However, presenting the right offer at the right time is just one component of the solution. The customer experience is the heart and soul of cross-sell and upsell success.

This experience is reliant on six different interventions:

  • Hyper-customization of messaging
  • Integrity
  • Expectations—self-service options and response times that mimic the metrics of other vendors the customer deals with
  • Effective, non-frustrating issue resolution
  • Time and effort required (on customer’s part) to resolve the issue
  • Employee/contact center empathy

Using data and analytics to fine-tune these areas and equip employees to elevate the service levels they provide will enable institutions to increase wallet share, market share and customer stickiness.

Upsell and cross-sell efforts are no longer simply a marketing function. They are part of creating a customer journey that strengthens the relationship throughout the customer lifecycle.

Recognizing Attrition Risk— and Stopping It in Its Tracks

All of the efforts spent to attract and upsell these customers would be wasted if the institution can’t retain them. In the transformed sales organization, institutions also harness the power of analytics to reduce customer churn. The goal is to understand why people are leaving the bank, what actions a person on the verge of attrition takes before leaving, and enable branch and contact center personnel to manage churn with analytics-driven incentives.

On the micro level, the bank gains the insight and agility to prevent individual accountholders from switching to another institution. On the macro level, bank leaders have a churn analytics model to help identify the top three or four reasons for customer churn, so they can solve any systemic issues impacting retention within their organizations.

The Churn Management structure focuses on three distinct areas:

  • Pre-churn
  • At Churn
  • Post-churn

The key is creating a program that applies data and interventions to mitigate loss and improve customer relations at each level.

Pre-churn

Studies indicate that the greatest attrition risks are newly onboarded customers.

Annual churn rates for this segment hover in the 20%-25% range during the first year, with 50 percent of these not making it past the first 90 days after opening their accounts. If interest rates increase over the next three- to-five years, as projected, retention will become an even greater challenge.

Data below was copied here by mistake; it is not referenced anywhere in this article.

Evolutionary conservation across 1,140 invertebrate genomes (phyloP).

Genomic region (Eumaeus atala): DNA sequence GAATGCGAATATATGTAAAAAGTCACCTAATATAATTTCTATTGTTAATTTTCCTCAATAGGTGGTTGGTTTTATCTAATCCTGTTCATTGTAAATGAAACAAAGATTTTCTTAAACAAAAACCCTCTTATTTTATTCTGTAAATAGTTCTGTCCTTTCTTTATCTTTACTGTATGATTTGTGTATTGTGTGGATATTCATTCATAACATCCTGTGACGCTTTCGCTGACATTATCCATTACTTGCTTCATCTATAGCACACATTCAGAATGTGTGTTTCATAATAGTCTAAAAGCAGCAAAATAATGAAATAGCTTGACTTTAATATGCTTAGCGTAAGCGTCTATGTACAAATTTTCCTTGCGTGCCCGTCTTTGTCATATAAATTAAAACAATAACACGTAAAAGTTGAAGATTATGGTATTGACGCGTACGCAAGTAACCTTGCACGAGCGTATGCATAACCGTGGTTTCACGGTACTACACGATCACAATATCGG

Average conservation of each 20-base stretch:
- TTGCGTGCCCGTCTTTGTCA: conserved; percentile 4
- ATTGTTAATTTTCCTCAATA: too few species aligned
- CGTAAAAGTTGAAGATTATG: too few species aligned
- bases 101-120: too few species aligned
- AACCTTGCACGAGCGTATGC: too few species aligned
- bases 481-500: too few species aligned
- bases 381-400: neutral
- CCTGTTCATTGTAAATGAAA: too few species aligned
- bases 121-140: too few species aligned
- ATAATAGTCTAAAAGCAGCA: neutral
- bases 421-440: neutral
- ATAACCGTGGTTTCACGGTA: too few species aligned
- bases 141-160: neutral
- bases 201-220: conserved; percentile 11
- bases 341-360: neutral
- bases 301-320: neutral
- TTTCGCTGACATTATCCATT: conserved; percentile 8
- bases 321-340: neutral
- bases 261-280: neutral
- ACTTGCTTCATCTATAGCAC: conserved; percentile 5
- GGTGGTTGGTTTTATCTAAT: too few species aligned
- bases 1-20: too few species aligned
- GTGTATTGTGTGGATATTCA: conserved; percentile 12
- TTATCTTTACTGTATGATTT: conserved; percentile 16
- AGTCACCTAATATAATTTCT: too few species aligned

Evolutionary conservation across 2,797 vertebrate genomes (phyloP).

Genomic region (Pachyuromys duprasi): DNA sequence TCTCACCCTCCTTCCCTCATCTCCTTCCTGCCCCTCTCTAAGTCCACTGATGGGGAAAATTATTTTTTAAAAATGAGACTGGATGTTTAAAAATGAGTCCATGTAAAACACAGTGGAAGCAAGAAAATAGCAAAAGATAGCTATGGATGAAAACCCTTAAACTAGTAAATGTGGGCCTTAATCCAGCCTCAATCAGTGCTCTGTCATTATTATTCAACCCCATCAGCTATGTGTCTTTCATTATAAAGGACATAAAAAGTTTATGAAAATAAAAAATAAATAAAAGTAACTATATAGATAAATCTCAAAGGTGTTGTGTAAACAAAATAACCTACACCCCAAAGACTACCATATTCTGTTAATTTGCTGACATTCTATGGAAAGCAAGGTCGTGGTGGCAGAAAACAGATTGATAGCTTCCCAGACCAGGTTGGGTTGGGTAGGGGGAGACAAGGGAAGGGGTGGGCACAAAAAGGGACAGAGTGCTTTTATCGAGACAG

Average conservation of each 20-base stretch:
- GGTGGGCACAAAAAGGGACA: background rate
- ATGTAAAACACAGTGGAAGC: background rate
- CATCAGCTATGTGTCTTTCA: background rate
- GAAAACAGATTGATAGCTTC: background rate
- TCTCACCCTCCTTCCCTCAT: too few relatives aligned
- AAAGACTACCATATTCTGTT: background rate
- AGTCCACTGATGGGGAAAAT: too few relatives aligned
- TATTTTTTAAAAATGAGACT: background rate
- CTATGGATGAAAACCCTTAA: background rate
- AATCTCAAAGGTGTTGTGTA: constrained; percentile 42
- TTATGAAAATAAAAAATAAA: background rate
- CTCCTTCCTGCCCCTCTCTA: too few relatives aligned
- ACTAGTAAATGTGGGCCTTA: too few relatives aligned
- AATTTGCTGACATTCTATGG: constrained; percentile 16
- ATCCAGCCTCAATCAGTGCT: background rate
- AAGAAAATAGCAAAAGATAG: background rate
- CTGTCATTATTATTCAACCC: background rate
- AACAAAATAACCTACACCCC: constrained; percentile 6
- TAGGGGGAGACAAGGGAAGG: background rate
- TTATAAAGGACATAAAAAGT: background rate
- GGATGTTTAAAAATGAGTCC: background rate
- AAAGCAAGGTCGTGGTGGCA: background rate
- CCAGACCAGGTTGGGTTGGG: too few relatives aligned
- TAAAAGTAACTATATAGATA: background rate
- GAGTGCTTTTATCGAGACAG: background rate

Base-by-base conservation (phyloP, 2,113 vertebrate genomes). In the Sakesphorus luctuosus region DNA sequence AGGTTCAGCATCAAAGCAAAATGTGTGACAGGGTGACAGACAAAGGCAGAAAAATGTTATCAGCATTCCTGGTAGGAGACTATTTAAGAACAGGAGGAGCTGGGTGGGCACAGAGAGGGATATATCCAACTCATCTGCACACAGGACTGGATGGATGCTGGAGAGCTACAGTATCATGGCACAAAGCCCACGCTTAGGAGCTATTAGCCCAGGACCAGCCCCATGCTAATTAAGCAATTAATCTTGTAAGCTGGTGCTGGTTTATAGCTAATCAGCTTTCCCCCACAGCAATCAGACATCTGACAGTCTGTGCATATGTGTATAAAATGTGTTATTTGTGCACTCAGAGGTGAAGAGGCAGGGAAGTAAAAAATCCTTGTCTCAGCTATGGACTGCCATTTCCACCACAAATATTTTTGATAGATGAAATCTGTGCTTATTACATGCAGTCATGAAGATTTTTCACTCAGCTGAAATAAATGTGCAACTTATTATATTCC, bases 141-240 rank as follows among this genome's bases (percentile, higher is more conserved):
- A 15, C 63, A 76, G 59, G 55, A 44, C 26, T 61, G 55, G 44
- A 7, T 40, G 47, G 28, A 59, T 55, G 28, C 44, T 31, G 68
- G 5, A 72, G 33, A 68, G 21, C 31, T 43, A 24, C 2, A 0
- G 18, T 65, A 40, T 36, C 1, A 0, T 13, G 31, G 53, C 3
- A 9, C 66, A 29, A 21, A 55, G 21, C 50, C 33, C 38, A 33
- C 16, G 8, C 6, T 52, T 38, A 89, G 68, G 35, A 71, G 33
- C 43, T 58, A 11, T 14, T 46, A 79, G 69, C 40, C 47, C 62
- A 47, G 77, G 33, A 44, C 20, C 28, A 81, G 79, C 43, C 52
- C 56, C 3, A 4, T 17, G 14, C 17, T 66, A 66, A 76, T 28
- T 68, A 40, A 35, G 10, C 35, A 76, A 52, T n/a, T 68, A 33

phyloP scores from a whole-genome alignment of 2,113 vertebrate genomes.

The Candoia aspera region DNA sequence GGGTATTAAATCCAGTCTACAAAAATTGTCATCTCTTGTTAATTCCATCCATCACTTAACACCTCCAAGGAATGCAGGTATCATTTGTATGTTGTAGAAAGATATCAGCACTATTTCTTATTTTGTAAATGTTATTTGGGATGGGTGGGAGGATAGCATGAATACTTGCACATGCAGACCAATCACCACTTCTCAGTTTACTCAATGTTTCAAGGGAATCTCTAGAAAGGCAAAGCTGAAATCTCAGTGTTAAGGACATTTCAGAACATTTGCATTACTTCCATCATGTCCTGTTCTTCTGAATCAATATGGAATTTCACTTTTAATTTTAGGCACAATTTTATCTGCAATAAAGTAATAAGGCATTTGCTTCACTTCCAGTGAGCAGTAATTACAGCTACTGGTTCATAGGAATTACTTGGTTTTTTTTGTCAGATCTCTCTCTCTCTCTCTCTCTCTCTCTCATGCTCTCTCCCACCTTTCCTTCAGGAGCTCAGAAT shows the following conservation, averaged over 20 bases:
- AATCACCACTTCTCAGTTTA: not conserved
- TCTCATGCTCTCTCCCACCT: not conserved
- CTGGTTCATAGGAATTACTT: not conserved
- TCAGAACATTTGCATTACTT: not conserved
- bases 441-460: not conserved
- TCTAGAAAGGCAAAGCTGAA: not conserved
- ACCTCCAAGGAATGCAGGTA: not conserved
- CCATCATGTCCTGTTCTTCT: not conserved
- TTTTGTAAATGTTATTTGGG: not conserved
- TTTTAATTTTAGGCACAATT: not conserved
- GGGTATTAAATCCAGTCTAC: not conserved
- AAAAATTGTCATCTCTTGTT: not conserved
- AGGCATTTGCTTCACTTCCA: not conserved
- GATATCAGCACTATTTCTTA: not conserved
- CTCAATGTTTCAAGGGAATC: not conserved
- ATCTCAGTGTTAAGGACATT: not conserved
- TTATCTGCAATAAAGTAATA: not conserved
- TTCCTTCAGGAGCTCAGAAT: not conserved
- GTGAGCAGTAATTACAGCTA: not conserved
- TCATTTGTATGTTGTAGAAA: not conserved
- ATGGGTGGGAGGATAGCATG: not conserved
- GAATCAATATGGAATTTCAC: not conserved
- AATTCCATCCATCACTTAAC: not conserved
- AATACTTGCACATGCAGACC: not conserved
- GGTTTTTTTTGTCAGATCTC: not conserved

Banks could reduce churn by always paying the highest rates and offering the lowest fees across the board, but this strategy comes with a significant impact on profitability.

However, with aggressive client management powered by data, banks have the opportunity to keep more of their hard- earned customers—and their hard-earned profits—by recognizing customers at risk early on, and taking action to turn things around.

For example, customer X cancels a credit card, or transfers money from an account to another bank, or sends another warning signal of coming attrition. This immediately triggers back office communication, using analytics start the intervention, based on the customer’s history. By analyzing recent activity, the bank could also identify probable cause for the exodus—a better offer elsewhere or a recent bad experience—and counter with the appropriate incentive.

Historically, when the customer has called the bank or visited a branch to move deposits or close down an account, bank personnel either handled the transaction without a conversation, or followed a generic script that offered up a reason to stay.

The conversation ended, the customer was gone, and until the win-back process began, that was that.

With an analytics-powered Sales Center of Excellence in place, banks can enable branch and contact center personnel with interventions at the point-of-churn based on customer history, value and propensities. They now have the information they need to have a real conversation with the customer. Even if they can’t stop the attrition, they will, at the very least, be able to show the customer that the bank knows him, values him and wants him to stay on as a customer.

This increases the chances of reacquiring this customer at a later date.

Post-churn

In most existing organizations, when a bank loses a customer, that person goes back into the “prospect” cycle. In six months, he or she is receiving the same kinds of messaging and contacts as new prospects. Even if the institution has specific win-back communications, it’s typically very generic in nature, with a few tested incentive offers.

In a transformed environment, banks have longitudinal data on every past customer. So, they can customize those win-back incentives, based on the proven response triggers for each individual. Just as important, they have the historical data to determine whether or not that consumer or business owner was a profitable, viable bank customer—or someone who just shopped rates.

Instead of a blanket effort to recoup every lost customer, banks can narrow that list down to the most profitable accounts. Then, through focused messaging, can create a post-churn offer that’s appropriate to the specific customer’s needs and value, based on everything they know about that individual or business owner.

Today, financial institutions have the opportunity to increase revenues and accelerate their growth by modernizing their sales organizations. By moving to a Sales Center of Excellence framework, powered by data and analytic insight, banks can more effectively target high-value prospects, get greater return from their marketing expenditures, and more readily anticipate what prospects and customers need.

Ultimately, this framework enables institutions to map personalized customer journeys that deliver what all customers want: for the bank to know them, engage them, solve their problems and delight them.

And that’s a true competitive advantage.

References

  1. http://customerthink.com/new-customer-retention-a-fundamental-in-retail-financial-services/